Rick Perry embraced the mission, calling for the Legislature to pass a bill giving South Texas access to Permanent University Funds.
Powell the day after the Regents’ vote and the presentation of the new initiative drew multiple standing ovations.
“This area of the state is critical to our state’s future,” Perry said in his speech. “And our investments in the children of South Texas will return to us a thousandfold.”
Dozens of key groups have passed resolutions supporting a new university in South Texas and many more have resolutions and letters of support in the works. Those that have already passed a resolution include the Commissioners’ Courts of both Cameron and Hidalgo counties, the San Antonio Hispanic Chamber of Commerce, UT Brownsville’s Faculty Senate, UT Pan American’s Faculty Senate, the Texas Association of Business and the Hispanic Association of Colleges and Universities.
Since then both the Texas House and Texas Senate have approved bills to create the new institution. Bishop Daniel E. Flores of the Catholic Diocese of Brownsville said higher education is critically important for the young people of the Rio Grande Valley and it is an issue that he discusses with residents across South Texas. “This initiative for a new university in South Texas is important to help unify and solidify the opportunities for our young people,” he said. “They get discouraged very easily about the possibility of getting a good education and we need them to be educated so they can contribute to the greater good of the entire Valley. I’m very happy to hear the governor express his support and particularly to highlight the unique potential of the Rio Grande Valley to contribute to the success of the entire state.” South Texas leaders have enthusiastically supported the plan from the beginning. Hundreds turned out at UT Brownsville and UT Pan American for visits from Cigarroa and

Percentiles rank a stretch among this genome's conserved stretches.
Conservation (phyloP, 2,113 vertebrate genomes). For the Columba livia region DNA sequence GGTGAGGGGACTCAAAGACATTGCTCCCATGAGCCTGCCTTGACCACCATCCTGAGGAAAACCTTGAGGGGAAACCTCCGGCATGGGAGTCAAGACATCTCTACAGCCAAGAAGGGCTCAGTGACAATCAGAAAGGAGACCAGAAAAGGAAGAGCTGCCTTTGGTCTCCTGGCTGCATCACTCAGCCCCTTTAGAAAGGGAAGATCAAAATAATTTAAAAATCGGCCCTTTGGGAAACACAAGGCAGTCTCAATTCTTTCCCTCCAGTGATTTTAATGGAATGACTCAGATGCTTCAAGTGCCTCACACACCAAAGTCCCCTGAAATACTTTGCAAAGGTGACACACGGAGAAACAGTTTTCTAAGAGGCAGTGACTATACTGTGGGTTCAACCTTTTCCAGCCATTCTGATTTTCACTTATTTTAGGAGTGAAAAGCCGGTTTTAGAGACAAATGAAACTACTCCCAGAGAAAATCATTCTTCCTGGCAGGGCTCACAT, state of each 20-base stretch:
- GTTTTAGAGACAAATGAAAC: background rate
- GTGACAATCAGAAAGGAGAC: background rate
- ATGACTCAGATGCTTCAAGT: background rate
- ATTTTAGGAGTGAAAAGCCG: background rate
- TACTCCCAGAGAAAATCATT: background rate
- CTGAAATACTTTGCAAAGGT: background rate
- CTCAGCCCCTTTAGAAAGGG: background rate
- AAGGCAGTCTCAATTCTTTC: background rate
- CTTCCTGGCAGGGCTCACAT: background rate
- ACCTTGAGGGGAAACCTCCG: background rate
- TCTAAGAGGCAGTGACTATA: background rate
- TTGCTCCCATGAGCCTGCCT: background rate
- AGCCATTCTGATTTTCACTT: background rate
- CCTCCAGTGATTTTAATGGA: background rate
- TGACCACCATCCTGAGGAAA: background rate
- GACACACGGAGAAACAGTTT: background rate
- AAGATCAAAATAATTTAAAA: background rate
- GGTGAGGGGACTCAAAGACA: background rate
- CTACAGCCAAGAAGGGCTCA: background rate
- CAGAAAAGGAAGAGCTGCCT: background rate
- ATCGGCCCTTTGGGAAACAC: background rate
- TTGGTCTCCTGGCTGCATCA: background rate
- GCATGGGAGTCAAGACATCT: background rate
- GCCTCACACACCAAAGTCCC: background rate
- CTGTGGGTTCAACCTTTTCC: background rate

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Members of the Rio Grande Valley Legislative Delegation held a joint news conference at the Texas Capitol in February announcing the filing of companion bills in the Texas Senate and Texas House of Representatives to create the new university. It was a remarkable show of bipartisan support by lawmakers from across the Valley and around the state. “To be able to bring the PUF fund to our kids is something that will be a lasting legacy of this session,” said state Rep. Rene Oliveira, DBrownsville. “It will be one that will be felt for decades and decades and decades to come.”